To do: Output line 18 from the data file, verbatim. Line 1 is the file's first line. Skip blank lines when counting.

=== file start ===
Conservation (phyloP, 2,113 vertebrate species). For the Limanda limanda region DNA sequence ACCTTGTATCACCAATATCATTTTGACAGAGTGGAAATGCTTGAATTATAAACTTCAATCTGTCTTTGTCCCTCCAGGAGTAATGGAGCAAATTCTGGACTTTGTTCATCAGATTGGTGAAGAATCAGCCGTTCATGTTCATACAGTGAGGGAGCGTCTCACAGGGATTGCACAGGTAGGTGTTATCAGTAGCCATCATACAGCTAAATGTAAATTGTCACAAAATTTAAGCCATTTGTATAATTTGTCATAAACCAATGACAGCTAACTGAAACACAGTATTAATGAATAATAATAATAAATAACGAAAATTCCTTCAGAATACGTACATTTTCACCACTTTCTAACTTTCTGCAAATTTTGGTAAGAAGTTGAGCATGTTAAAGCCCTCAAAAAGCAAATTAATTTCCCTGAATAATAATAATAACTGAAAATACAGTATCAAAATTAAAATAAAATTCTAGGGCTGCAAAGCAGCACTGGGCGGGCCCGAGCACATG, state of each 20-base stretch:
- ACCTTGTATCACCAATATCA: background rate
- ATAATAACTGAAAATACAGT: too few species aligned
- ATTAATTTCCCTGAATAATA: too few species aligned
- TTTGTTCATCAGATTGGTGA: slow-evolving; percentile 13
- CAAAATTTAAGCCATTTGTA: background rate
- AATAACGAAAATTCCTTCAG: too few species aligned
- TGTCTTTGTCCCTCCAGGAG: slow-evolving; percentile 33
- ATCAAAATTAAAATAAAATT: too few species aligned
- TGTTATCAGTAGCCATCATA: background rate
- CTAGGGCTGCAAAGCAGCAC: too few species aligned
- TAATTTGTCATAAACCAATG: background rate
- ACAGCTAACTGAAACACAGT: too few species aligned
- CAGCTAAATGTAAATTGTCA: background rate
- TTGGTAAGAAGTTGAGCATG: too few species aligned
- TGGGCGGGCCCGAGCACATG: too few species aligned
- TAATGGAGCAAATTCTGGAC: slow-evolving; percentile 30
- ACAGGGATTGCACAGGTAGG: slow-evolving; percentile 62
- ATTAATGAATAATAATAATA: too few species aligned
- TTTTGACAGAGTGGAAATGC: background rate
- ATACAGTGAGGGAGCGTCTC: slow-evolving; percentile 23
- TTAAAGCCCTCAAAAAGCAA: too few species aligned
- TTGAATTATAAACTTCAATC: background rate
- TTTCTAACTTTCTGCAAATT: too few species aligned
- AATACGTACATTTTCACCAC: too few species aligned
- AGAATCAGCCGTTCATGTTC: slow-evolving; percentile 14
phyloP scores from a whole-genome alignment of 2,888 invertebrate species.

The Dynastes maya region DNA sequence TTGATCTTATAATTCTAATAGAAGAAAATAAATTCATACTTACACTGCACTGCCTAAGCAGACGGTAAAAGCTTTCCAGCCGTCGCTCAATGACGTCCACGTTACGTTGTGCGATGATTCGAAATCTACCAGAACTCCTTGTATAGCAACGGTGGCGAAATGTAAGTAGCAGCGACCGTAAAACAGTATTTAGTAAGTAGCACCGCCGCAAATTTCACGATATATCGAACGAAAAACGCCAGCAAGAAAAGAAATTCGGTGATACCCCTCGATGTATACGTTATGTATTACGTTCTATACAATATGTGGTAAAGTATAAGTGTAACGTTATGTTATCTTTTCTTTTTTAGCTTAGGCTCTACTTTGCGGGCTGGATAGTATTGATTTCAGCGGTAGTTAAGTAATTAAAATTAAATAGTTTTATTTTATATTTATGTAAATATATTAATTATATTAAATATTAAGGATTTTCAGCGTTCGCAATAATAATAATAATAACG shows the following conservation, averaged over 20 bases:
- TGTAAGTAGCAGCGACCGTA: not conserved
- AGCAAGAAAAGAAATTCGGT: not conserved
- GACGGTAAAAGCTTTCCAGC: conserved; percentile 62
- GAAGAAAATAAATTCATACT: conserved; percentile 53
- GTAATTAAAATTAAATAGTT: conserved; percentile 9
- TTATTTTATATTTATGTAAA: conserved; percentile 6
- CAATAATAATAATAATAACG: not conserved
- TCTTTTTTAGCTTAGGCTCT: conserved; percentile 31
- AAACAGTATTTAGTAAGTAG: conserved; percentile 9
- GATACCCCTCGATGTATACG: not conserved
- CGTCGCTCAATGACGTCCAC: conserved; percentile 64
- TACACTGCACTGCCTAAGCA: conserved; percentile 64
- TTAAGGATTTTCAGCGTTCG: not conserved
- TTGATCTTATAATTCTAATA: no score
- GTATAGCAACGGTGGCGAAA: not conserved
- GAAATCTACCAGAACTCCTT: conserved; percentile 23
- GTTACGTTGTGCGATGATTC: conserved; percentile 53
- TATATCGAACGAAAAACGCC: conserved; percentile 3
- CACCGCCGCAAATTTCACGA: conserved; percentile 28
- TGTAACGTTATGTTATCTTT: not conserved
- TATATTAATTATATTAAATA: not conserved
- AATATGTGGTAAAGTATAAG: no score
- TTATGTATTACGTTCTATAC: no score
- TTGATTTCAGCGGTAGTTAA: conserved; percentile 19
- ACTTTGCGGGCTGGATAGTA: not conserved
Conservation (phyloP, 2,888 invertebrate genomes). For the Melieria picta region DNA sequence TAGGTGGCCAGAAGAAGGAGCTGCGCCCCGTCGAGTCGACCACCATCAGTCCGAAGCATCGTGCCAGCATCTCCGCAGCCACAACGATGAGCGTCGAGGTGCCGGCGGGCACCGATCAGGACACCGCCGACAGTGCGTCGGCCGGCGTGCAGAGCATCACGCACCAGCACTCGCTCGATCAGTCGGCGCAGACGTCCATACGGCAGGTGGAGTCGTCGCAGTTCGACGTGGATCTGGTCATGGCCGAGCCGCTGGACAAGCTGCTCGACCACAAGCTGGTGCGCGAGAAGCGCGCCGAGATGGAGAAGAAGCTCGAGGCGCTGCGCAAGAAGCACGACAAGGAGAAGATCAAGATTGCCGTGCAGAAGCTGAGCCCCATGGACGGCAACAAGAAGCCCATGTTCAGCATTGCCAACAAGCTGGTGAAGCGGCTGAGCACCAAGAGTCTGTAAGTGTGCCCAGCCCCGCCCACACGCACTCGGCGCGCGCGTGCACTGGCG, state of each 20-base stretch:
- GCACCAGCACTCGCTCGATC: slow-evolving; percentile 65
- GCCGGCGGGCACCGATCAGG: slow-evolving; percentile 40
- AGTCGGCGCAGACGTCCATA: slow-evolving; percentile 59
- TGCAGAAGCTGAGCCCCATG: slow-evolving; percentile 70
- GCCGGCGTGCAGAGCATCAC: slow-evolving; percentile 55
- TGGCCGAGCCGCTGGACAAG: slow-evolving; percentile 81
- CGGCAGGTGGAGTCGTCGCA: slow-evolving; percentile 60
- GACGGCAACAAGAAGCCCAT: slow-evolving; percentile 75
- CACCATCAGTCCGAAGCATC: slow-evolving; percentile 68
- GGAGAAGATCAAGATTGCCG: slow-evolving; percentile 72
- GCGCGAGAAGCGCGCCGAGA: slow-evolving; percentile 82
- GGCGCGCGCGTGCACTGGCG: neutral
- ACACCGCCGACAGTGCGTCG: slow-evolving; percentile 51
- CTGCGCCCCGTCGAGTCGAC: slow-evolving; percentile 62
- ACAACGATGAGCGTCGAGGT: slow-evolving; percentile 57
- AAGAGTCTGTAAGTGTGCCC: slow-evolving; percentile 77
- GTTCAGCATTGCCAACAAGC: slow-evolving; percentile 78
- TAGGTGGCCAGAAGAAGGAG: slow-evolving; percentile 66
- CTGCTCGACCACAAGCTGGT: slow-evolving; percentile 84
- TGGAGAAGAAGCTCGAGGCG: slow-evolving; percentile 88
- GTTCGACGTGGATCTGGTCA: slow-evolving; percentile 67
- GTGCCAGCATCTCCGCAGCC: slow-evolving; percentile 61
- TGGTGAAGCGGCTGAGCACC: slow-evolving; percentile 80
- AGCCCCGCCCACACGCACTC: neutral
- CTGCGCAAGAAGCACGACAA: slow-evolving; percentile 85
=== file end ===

- ACAGGGATTGCACAGGTAGG: slow-evolving; percentile 62